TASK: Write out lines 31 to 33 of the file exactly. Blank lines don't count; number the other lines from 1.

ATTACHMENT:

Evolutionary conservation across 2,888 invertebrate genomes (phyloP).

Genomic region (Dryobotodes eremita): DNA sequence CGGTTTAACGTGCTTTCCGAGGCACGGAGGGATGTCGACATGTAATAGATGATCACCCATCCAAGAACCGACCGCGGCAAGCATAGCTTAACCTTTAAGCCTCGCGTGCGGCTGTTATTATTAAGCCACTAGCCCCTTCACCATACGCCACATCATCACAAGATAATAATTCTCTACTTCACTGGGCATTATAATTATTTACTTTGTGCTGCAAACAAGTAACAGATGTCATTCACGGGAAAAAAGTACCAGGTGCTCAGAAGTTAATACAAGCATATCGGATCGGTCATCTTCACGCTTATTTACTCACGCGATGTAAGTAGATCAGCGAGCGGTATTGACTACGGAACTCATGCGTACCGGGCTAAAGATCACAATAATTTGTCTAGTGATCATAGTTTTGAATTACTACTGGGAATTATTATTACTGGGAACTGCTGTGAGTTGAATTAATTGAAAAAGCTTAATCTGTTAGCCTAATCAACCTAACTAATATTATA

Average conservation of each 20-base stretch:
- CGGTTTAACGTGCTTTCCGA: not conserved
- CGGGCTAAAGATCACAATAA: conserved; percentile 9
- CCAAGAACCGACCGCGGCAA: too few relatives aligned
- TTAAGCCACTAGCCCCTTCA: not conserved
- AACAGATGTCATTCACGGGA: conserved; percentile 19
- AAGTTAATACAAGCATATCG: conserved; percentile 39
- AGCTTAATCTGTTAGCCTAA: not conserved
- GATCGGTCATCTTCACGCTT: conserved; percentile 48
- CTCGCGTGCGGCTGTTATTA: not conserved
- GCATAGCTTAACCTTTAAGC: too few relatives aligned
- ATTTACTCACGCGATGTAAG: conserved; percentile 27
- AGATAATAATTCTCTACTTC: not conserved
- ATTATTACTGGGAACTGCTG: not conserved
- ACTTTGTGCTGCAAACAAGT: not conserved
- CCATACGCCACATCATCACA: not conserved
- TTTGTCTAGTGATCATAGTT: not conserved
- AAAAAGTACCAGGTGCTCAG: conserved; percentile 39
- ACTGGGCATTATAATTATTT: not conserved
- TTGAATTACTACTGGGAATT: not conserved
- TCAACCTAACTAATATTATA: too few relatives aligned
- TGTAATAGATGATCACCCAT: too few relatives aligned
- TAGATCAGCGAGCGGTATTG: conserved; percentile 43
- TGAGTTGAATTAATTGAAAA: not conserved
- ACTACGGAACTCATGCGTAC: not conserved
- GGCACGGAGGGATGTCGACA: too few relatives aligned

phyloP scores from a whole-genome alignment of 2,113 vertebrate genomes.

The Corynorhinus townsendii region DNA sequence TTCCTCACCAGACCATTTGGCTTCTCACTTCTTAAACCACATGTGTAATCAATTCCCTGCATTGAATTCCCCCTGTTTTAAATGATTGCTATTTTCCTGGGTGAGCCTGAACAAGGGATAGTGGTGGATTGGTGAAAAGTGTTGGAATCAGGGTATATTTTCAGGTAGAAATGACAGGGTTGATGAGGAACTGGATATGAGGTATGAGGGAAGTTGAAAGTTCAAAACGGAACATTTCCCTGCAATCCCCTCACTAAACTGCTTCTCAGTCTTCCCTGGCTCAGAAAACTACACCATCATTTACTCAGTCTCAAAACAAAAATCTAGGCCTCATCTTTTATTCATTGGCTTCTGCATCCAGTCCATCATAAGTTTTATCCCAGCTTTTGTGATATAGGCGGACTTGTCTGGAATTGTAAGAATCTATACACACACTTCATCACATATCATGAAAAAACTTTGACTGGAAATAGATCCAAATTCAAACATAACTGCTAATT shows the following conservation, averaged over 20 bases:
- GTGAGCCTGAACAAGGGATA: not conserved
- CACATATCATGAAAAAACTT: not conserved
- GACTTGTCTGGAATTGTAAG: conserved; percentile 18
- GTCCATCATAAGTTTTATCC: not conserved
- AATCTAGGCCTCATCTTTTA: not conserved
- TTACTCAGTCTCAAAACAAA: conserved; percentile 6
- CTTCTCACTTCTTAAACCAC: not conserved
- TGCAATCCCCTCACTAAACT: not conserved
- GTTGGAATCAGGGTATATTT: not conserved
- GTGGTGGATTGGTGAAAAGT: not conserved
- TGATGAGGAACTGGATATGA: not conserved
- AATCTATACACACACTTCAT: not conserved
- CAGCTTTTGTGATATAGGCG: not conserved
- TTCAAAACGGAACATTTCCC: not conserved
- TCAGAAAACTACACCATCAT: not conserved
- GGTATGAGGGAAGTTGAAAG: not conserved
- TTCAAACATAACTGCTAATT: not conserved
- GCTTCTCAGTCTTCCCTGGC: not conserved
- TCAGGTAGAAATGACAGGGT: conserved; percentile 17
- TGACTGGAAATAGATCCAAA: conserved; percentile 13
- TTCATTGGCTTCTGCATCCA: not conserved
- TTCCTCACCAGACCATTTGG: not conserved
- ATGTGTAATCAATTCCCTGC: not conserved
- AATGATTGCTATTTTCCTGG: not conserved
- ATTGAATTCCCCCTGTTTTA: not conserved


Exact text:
- GTGAGCCTGAACAAGGGATA: not conserved
- CACATATCATGAAAAAACTT: not conserved
- GACTTGTCTGGAATTGTAAG: conserved; percentile 18